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Published In: Species Plantarum 2: 969. 1753. (1 May 1753) (Sp. Pl.) Name publication detailView in BotanicusView in Biodiversity Heritage Library

Project Name Data (Last Modified On 9/1/2017)
Acceptance : Accepted

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3. Callitriche L. (water starwort) (Philbrick, 1989; N. G. Miller, 2001) Contributed by Alan E. Brant

Plants annual or less commonly perennial herbs, monoecious, glabrous but sometimes appearing minutely scaly or yellowish-glandular spotted at high magnification. Stems simple to much branched, often rooting at the nodes. Leaves opposite or sometimes appearing whorled at the stem tip, sessile or short- to long-petiolate. Leaf blades simple, entire, linear to spatulate, the bases mostly connected around the stem by a narrow herbaceous membrane. Stipules absent. Flowers imperfect, tiny, solitary or in small clusters of 2 or 3 per leaf axil, the staminate and pistillate flowers usually together in the same axil, in some species subtended by a pair of minute bracts. Perianth absent. Staminate flower(s) maturing before the adjacent pistillate flower(s), consisting of 1 stamen, the slender filament attached at the anther base. Pistillate flower(s) consisting of 1 pistil, the ovary superior, of 2 carpels, somewhat flattened and 4-lobed, each carpel with 2 ovules. Styles 2, elongate, often persistent at fruiting, the stigmatic region toward the slender tip. Fruits depressed-elliptic or more or less heart-shaped in outline, the ovary separating into 4 achenelike nutlets, these oblong-elliptic to kidney-shaped or obovate in outline, flattened and sometimes narrowly winged, the surface with a very fine network of ridges (observable only with magnification), light brown to brown. About 50 species, nearly worldwide.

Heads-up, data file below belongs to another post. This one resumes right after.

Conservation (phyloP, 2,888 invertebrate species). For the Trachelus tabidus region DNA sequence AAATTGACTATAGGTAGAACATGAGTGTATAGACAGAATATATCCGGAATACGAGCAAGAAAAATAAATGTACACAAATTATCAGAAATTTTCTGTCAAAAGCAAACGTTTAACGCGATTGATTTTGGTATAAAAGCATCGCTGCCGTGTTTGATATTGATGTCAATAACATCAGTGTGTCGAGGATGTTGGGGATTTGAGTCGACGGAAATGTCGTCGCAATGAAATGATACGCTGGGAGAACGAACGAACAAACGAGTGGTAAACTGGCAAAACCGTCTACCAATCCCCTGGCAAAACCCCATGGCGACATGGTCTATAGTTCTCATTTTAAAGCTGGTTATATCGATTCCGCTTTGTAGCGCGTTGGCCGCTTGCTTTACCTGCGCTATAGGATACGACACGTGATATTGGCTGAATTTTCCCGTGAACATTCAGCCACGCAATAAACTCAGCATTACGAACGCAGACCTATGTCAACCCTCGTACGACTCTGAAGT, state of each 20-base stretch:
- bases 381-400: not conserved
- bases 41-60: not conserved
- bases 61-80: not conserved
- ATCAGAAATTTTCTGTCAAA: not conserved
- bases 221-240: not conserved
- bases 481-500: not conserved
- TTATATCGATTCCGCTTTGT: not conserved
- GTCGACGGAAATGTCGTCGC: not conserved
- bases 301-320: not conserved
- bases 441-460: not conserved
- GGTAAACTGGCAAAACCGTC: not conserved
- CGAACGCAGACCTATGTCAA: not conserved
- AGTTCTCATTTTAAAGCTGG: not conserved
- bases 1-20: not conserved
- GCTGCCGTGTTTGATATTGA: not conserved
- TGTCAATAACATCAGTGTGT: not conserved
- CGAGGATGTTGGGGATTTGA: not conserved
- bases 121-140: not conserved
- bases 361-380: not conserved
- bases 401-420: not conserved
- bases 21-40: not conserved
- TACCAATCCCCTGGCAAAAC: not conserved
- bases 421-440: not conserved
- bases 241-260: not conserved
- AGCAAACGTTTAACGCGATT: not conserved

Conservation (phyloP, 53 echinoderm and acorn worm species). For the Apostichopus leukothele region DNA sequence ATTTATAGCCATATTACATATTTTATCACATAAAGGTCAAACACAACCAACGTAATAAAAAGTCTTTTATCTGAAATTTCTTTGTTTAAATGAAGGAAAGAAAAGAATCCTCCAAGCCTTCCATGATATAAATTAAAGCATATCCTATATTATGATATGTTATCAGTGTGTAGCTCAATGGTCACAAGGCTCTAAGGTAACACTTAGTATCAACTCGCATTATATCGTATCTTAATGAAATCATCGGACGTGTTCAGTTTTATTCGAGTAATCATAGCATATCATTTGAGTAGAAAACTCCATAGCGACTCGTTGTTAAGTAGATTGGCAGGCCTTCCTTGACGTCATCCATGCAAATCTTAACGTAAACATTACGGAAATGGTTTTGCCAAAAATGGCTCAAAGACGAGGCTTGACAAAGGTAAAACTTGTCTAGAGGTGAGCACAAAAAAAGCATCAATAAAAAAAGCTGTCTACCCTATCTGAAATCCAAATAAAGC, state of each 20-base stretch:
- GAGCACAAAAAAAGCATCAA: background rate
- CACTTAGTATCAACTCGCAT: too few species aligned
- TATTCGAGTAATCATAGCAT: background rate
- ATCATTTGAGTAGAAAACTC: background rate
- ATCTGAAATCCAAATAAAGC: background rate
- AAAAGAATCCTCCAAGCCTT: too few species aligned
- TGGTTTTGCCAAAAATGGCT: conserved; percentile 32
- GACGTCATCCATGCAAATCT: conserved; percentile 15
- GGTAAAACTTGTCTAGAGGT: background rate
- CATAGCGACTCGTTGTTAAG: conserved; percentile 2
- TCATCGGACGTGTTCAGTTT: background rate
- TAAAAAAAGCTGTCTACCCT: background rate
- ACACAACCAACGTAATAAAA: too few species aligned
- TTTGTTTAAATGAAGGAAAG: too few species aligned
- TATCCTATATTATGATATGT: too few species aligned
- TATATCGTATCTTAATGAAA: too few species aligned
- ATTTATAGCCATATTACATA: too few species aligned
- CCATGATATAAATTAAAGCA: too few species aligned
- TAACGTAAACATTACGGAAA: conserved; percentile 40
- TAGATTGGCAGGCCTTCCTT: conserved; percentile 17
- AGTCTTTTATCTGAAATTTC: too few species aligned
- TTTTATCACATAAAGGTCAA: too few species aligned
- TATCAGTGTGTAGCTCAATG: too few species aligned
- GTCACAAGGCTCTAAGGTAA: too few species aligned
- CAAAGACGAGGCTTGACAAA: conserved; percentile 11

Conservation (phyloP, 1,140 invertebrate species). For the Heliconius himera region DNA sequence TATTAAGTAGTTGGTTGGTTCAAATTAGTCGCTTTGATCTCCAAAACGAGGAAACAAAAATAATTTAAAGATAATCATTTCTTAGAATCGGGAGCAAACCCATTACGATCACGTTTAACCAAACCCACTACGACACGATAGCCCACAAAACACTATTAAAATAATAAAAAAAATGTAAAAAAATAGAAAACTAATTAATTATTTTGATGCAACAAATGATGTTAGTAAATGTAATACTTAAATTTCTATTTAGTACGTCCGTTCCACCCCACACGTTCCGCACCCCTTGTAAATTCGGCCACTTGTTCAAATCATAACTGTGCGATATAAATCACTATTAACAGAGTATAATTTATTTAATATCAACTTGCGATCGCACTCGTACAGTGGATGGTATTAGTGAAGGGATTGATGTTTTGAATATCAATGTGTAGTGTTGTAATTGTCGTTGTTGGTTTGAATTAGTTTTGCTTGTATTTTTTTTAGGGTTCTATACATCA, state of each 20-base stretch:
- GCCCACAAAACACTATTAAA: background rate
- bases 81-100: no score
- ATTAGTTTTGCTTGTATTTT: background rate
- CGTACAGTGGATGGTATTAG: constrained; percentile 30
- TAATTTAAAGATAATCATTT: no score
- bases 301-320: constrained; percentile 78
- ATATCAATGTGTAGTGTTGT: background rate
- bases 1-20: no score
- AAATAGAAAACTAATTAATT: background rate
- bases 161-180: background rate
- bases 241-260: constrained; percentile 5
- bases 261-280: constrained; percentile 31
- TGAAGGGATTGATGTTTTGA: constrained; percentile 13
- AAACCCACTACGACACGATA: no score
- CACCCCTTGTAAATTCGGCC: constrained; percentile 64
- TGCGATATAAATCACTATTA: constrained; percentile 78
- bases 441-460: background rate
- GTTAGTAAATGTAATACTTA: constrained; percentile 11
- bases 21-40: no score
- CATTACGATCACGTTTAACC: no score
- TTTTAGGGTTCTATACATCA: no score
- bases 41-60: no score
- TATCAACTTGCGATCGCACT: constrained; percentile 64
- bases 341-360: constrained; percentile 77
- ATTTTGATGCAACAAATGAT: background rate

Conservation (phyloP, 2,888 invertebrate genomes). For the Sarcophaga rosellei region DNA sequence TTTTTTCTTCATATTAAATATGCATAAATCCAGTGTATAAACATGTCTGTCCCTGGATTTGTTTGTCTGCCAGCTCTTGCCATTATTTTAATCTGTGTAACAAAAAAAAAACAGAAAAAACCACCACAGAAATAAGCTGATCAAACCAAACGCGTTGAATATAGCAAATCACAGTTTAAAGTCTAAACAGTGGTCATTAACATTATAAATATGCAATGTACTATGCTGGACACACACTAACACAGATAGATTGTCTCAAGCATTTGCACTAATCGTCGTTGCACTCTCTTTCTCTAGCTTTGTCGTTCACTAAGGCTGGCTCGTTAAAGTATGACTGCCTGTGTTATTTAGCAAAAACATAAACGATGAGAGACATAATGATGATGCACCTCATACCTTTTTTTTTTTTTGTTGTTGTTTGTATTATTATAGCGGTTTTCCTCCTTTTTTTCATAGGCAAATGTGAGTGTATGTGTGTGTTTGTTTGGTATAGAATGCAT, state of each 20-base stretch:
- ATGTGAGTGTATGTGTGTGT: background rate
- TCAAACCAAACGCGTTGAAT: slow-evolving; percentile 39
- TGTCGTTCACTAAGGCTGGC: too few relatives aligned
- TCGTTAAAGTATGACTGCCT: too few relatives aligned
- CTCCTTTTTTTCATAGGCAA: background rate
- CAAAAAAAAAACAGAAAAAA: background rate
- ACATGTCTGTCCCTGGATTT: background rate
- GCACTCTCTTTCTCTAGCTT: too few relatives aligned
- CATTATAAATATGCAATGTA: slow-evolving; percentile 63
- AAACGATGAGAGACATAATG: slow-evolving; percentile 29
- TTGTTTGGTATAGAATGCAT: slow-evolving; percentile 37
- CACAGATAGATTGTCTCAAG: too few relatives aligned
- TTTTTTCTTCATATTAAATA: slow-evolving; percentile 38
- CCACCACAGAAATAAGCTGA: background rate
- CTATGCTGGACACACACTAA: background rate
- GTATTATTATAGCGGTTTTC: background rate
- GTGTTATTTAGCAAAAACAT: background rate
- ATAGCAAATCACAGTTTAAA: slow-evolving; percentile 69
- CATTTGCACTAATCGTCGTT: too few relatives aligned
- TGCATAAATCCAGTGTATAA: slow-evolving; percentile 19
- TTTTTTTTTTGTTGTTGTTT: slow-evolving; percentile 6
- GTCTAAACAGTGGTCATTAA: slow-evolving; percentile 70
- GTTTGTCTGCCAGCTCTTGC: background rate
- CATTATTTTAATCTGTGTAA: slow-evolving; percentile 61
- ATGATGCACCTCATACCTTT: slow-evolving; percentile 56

Some species of water starwort are used horticulturally in outdoor pools and ponds. The herbage is eaten by waterfowl and some species of fish. The seeds are dispersed by water and by animals, and they reportedly survive passage through the digestive system of ducks. Studies have shown that species of Callitriche have developed an unusual breeding system where pollen germinates within intact, unopened anthers, and the pollen tubes grow downward inside the filament and then through the vegetative tissue and into adjacent pistillate flowers to effect pollination (Philbrick, 1984). This presumably helps to ensure abundant seed production in populations where extreme and rapid environmental fluctuations occur. Also, this helps to explain observations of seed production in plants whose stamens appear to be rudimentary and incapable of dehiscing to release pollen.

As with many groups of aquatic angiosperms having reduced floral structures, the relationships of Callitriche have been controversial. Traditionally, the most widely accepted alignment was as a separate family, Callitrichaceae, close to the Euphorbiaceae (Steyermark, 1963), presumably because of superficial similarities in fruit morphology. Studies in ovule and embryo development suggested a placement as a separate family close to the Lamiaceae and Verbenaceae, which has been followed more recently by a number of botanists (Cronquist, 1981, 1991). The most recent evidence from molecular studies has classified Callitriche into the expanded Plantaginaceae. For further discussion, see the paragraph under the family description above.

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